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Hope and Experience: Election Reform through the Lens of the AEI-Brookings Election Reform Project
JUNE 29, 2010
Hope and Experience: Election Reform through the Lens of the AEI-Brookings Election Reform Project
We launched the AEI-Brookings Election Reform Project in June 2005 with the encouragement and financial support of the John S. and James L. Knight Foundation. Five years later we bring the project to a close. We take this opportunity to reflect on the state of election administration in the United States almost a decade after the extended and controversial Florida vote count in the 2000 presidential election and suggest how additional changes in technology, election law and administrative practices might further strengthen American elections in the years ahead.
Featured Resources
This NASS document provides a state-level review of voter registration list maintenance practices.
This study explores voters’ opinions of vote centers, finding that voters rate them better than traditional polling places and that poll workers are especially important under this alternative model.
We reflect on the state of election administration in the United States almost a decade after the 2000 presidential election and suggest how additional changes in technology, election law and administrative practices might further strengthen American elections in the years ahead.
This report discusses the results of a post-election audit of Connecticut's memory cards, finding that while all cards used in the election were properly programmed, there is still room for improvement.
The Election Administration and Voting Survey is used to report on the method by which the electorate votes on a whole, and specifically on overseas voters and the implementation of NVRA.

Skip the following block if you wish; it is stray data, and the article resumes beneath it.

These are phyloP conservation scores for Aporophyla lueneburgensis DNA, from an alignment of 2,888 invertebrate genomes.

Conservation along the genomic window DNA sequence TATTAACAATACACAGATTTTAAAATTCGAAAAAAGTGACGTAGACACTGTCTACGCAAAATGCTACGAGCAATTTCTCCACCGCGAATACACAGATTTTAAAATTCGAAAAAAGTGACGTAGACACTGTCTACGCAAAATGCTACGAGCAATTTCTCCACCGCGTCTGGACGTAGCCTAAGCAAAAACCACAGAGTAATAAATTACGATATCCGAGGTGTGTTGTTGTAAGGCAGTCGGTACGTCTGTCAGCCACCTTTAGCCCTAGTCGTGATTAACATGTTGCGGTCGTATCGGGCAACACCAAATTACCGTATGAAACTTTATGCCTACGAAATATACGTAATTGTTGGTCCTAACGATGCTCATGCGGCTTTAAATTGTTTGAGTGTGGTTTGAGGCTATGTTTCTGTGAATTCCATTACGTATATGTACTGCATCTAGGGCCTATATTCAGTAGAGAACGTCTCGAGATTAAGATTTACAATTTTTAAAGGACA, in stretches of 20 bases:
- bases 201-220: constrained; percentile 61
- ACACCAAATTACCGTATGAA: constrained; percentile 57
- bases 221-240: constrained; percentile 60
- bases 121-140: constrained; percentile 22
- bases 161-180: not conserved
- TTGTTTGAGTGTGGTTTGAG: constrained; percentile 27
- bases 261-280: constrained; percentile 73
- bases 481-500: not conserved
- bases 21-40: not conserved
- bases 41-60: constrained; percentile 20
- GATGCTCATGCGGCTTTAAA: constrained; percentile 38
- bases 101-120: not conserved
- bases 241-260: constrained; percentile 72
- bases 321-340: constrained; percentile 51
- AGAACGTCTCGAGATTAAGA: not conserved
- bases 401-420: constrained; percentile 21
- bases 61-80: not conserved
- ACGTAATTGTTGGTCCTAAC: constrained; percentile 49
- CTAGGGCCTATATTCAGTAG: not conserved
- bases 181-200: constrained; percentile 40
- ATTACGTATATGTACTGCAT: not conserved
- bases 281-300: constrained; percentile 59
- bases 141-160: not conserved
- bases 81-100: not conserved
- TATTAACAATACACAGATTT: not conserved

Research Projects
The mission of the VoTeR center is to advise state agencies in the use of voting technologies and to investigate voting solutions and voting equipment to develop and recommend safe use procedures for their usage in elections.
As part of its broader research focus on elections, campaign ethics, campaign finance, and the legislative process, the Center for American Politics and Citizenship at the University of Maryland is engaged in research projects on voting technology and ballot design specifically.
This project aims to evaluate the current state of reliability and uniformity of U.S. voting systems; to establish uniform attributes and quantitative guidelines for performance and reliability of voting systems; and to propose specific uniform guidelines and requirements for reliable voting systems
FairVote develops and promotes practical strategies to improve elections at the local, state and national levels.
Project Vote is a national nonpartisan, nonprofit 501(c)(3) that works to empower, educate, and mobilize low-income, minority, youth, and other marginalized and under-represented voters.
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